I love the hell out of Supernatural, and as tough a time as I have ranking each season of the show, its sophomore year would have to hover somewhere near the top of my list. It's my third time tearing through
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this season over the past couple of years, and what seemed okay to me at first now strikes me as pretty much perfect. Even with as much of a frothing-at-the-mouth Supernatural fanboy as I am, just about every season has at least one or two episodes that make me cringe. There's nothing like that in season two. With as deeply invested as I am in the series' mythology and these characters, even the episodes I shrugged off the first time I saw them now seem terrific. Now I'm picking up on foreshadowing that's slyly hidden in the background or a seemingly throwaway line that will turn out to be really significant further down the road. The breakneck pace of the season never relents. The internal conflicts are every bit as engaging as when the Winchesters are squaring off against a werewolf or a nest of vampires. An even more increased emphasis on family strengthens the emotional core of the series, with the Winchesters taking on a surrogate father, mother, kid sister, and even a crazy redneck cousin type. I can't say enough how phenomenal Jensen Ackles' acting is, and he's able to juggle so many completely disparate elements -- effortless charm, borderline-slapstick, self-loathing, a smirking sense of humor, brooding intensity, and an incendiary temper -- and make them all seem like part of one exceptionally well-drawn character. This is the year that Ben Edlund joined the writing staff, and he's responsible not just for some of the best episodes this year but of the entire six season run of Supernatural, period. As bleak and drenched in angst as this series can get, Edlund's episodes break it up with some ridiculously clever and howlingly funny premises, and yet they're rarely played strictly for laughs. There'll frequently be a dark, unexpected reversal, and its sense of humor accentuates the drama rather than deflating it. Part of Eric Kripke's mission statement is that each episode would function as a short horror film in its own right, and that's pulled off brilliantly and bloodily throughout Supernatural's second season. Supernatural is one of the only series I started watching in the Blu-ray era that I keep rewatching over and over again, and not only does it still hold up to repeat viewings, it gets better.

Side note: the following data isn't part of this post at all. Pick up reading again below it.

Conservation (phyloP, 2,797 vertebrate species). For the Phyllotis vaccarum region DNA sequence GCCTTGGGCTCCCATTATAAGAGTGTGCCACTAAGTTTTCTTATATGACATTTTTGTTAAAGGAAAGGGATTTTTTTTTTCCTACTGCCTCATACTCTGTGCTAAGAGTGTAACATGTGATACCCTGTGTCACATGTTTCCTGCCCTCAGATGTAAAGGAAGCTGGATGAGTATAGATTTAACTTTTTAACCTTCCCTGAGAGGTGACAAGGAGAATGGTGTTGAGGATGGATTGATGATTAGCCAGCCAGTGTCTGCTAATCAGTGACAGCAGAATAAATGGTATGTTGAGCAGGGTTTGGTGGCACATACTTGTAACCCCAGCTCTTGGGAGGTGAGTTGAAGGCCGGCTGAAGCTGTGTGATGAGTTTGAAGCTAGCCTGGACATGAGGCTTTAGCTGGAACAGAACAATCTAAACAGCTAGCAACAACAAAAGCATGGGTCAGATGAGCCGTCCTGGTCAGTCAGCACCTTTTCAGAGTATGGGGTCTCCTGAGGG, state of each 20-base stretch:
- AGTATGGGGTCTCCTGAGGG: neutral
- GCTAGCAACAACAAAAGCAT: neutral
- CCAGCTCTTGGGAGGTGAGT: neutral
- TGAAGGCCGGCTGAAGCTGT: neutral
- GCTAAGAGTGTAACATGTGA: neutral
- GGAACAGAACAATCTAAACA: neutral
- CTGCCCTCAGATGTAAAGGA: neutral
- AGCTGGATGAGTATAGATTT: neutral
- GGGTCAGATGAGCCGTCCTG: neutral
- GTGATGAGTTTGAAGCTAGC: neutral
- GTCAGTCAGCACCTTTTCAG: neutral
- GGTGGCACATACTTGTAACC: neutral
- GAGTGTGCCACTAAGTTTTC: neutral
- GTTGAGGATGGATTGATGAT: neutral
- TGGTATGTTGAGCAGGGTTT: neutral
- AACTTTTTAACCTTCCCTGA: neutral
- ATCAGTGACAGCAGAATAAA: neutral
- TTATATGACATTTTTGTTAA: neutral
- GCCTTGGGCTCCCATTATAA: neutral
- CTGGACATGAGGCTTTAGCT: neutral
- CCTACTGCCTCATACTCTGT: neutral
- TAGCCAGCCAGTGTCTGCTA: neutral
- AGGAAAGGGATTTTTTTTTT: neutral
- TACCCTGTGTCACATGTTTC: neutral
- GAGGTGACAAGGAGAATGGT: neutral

Hopefully it's not blind fandom speaking here, but I really don't have any criticism or nitpicking about this season at all. The gripes I had my first time through mostly revolved around Harvelle's Road House, a dive bar that's a hub for Hunters...a place for them to share intel about their bug hunts and to drown their sorrows in PBR. It just came across as an easy way for the writing staff to kick their way out when they were in a corner. Ash, a mulleted barfly who happens to be a quadruple-digit-IQ uber-genius, is played so broadly that it's as if he leapt straight out of a Saturday morning cartoon. I got that Ellen Harvelle and her daughter Jo were supposed to be a counterpoint to John Winchester and his two sons: that the boys were forced into this life by a father consumed with vengeance, while Jo is desperate to take after her late father and strike out on her own as a hunter despite her mother's strongest objections. Ellen initially came across to me like a proto-Bobby Singer, someone to give the boys a mission or lob out whatever
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exposition was needed to nudge the monster-of-the-week story along. Jo was a kid sister-slash-kinda-sorta-love interest who felt stapled on as someone trying to be like her big brothers. I didn't think much of them at first, but now that I've watched the season from start to finish for the third time...? I really like all of them, and they're really not given enough screentime to distract even for those of you out there who feel differently.